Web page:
# Some booly functions

This post is part of a list: Some lambda-notes

Next thing: Pairs

Previous thing: What do the lambdas?

Bit of prelude, first. Some stuff from an earlier numbery post:

(And in the earlier post we said something like:
The number *n* is a function that,
if given two arguments,
applies the first argument *n* times to the second.
The +-function takes the numbers a and b as arguments
and gives back a new λf.λx.-function that applies f “a times”
to the result of applying f “b times” to x.)

We can do like multiuplication as well, before moving on. Multiplication is like addition, just more. We will make a function that, if given the numbers a and b as arguments, will like, start with the number zero, and add a “b times” to it:

Soo. We have several numbers and also a couple of ways to make more numbers. So we pretty much have business: We can decide that one of the numbers is the number of monies and another one is the number of products. If we also have booleans we can do business logic.

Booleans are used for if-then-else. We have a stuff we maybe wanna do and another stuff we maybe wanna do instead, and we use a boolean to pick one of the stuffs. So, we would like to have a true-value and a false-value, and we wanna set things up so that something like if true stuff otherstuff will evaluate to stuff, and something like if false stuff otherstuff will evalute to otherstuff.

We will make the two boolean values be functions. (A reasonably easy choice, so long as we can only make functions in our language.) true will, if given two arguments, return the first one. false, if given two arguments, will return the second one.

Okay so it looks like true stuff otherstuff evaluates to stuff just fine on it’s own, and false stuff otherstuff evaluates to otherstuff, and we don’t really need if. But like if we want an if we can have one. It can take a boolean as its first arguments and then two more arguments, and then like, just, hand those two last arguments over to the boolean.

Should get same results as with just the booleans. (And if we want to, we can redefine if to be the identity function, λx.x. Will work fine. The if true part of if true stuff otherstuff wil evaluate to true. So we get true stuff otherstuff, which we already know that works.)

Okay, some boolean logic bits:

- not takes one boolean b. If b is true, not returns false. If b is false, not returns true.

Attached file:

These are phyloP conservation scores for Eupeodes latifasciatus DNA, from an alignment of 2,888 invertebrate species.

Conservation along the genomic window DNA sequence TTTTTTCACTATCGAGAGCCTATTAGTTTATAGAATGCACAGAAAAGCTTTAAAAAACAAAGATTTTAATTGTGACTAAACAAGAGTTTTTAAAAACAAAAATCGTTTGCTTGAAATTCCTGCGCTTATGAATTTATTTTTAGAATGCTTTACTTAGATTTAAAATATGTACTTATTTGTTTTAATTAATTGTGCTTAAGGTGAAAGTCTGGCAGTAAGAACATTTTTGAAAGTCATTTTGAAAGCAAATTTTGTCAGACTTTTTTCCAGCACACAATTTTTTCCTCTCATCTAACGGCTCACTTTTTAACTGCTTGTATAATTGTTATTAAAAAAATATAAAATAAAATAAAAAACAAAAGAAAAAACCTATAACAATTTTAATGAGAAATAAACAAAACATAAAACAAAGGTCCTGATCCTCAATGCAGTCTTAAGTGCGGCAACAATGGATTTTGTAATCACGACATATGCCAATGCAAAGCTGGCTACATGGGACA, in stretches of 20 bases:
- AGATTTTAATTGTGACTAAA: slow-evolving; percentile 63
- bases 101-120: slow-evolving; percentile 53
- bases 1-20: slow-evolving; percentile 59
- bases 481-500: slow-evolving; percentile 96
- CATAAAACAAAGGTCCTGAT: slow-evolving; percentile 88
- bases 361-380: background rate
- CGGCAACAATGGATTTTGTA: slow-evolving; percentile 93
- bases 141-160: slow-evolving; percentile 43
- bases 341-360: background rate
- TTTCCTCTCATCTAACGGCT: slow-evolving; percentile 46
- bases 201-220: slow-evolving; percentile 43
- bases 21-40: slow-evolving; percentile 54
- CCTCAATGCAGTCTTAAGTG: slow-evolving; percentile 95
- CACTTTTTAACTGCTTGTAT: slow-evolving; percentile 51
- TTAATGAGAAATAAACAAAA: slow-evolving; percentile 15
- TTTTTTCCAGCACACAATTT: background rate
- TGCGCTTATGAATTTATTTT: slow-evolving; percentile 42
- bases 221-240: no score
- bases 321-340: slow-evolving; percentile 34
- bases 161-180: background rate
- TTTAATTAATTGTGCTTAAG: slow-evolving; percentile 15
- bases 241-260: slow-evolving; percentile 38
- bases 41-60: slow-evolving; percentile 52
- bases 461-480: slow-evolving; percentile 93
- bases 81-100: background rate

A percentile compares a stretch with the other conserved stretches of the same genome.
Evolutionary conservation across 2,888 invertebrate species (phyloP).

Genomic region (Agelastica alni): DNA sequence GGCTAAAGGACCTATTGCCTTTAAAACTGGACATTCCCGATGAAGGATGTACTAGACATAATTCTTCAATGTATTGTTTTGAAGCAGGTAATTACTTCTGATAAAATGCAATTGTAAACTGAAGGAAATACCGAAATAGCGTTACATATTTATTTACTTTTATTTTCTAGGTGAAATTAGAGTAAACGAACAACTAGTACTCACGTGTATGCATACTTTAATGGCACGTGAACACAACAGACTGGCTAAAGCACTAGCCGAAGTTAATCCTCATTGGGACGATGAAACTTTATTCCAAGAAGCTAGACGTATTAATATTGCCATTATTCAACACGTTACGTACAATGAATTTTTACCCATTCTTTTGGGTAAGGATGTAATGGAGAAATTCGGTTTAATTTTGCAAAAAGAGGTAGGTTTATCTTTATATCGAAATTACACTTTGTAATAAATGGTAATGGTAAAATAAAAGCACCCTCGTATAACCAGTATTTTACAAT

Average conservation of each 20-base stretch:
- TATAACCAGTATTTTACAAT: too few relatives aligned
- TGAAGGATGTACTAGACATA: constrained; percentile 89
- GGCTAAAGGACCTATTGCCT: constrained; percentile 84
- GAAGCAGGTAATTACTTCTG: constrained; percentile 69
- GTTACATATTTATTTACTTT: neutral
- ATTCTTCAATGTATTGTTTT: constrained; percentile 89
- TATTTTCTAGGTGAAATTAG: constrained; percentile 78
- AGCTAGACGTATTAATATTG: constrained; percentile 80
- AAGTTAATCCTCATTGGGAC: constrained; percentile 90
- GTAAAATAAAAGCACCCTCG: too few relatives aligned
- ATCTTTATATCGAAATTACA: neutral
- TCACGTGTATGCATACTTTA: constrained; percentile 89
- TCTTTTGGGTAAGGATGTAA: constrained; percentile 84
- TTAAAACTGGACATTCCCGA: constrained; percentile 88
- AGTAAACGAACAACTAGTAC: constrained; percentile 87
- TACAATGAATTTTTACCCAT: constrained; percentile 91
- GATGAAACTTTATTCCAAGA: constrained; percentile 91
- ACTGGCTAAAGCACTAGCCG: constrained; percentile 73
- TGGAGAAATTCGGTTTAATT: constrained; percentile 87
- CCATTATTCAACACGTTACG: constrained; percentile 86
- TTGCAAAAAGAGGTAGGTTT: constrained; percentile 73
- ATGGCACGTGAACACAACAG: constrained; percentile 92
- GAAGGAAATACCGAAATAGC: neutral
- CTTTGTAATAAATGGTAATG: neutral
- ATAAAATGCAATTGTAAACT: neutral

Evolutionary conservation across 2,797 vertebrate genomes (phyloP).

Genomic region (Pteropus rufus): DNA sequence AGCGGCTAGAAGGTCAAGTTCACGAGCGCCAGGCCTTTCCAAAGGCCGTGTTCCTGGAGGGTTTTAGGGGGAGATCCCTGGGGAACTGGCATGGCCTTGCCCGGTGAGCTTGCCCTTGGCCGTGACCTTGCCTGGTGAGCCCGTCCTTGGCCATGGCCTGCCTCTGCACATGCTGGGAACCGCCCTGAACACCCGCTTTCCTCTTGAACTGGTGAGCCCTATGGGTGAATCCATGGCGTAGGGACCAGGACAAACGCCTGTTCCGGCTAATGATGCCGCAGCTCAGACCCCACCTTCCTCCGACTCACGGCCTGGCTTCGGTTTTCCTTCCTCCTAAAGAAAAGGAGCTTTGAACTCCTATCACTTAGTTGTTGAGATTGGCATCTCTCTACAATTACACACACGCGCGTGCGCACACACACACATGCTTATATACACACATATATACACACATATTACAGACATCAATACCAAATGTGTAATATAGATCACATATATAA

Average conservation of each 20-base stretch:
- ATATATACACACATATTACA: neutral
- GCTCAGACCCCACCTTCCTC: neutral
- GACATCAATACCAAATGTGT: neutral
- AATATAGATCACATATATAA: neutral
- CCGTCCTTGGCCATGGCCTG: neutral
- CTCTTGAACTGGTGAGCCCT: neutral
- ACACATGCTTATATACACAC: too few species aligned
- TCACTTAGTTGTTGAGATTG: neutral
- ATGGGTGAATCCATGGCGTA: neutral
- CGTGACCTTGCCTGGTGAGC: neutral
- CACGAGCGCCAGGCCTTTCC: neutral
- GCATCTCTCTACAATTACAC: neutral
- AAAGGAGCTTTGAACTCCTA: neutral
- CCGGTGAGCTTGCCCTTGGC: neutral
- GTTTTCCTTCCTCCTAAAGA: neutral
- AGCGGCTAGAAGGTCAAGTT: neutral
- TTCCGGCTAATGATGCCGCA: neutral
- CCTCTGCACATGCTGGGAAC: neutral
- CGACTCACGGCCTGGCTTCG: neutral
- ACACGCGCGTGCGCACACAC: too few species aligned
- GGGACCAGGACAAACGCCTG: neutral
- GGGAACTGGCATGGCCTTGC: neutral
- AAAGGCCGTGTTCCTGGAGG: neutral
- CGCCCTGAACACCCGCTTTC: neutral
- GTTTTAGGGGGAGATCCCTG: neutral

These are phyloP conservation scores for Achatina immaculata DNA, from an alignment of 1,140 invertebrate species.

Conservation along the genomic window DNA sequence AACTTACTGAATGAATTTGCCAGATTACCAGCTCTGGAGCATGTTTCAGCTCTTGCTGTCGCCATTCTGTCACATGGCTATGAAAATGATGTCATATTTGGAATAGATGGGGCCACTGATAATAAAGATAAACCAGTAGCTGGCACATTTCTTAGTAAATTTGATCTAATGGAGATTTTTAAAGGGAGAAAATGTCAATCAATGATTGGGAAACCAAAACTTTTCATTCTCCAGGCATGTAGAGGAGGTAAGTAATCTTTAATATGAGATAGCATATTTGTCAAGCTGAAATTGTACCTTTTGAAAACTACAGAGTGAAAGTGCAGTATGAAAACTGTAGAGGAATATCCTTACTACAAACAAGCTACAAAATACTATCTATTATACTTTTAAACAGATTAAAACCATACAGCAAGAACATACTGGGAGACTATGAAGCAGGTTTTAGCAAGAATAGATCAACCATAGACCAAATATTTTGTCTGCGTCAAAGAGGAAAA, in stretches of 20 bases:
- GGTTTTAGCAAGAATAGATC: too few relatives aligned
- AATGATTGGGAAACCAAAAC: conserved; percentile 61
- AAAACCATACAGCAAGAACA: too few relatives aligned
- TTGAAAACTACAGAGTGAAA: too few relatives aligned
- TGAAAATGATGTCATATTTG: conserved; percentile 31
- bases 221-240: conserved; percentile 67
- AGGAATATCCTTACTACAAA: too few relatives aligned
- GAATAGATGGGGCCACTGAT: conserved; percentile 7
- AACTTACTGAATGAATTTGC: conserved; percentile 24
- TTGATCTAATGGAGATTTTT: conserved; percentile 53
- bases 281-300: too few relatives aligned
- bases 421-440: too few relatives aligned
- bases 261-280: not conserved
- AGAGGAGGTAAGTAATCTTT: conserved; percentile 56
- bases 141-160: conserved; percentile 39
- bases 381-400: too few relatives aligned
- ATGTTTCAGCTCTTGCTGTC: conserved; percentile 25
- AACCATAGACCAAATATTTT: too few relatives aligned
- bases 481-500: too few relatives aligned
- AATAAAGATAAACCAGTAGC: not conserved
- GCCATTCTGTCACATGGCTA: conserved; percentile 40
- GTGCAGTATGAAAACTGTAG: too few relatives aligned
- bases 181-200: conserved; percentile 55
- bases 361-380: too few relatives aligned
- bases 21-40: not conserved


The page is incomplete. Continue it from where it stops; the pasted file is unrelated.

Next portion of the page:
- and takes two booleans a and b. If a is true, and returns b. If a is false, and returns false.
- or takes two booleans a and b. If a is true, or returns true. If a is false, or returns b.

We’ll do some boolean stuff with numbers. We can check if a number is zero by giving it two arguments. The first argument is a function that always returns false: λ_.false. If the number is not zero this function will be applied to something and we’ll get false back. The second argument is true. If the number is zero this true will be returned, without any applying of the λ_.false-function.

Good. Now we can do everyday business logic things.
Like you know when boss is like hey we need a program that checks if the number of monies times the number of products is zero
and if it is zero we should add five to the number of monies and if it is not zero we should multiply the number of products by 2.
And like, *no problem*.

That’s a lot of business.

(Oh. If we cared about side effects or maybe performance or something,
we would maybe worry about stuff like: Will the else-stuff be evaluated even if the boolean is true and we really only want the then-stuff?
We don’t really care, since it’s going to correctly return the stuff we want either way.
But like, *if* we cared:
We’re evaluating things in normal order, and will give the then-stuff and the else-stuff to the boolean first, before we “step into” any of the then-stuff or else-stuff.
So like in the case of true the else-stuff will disappear before we do anything with it.)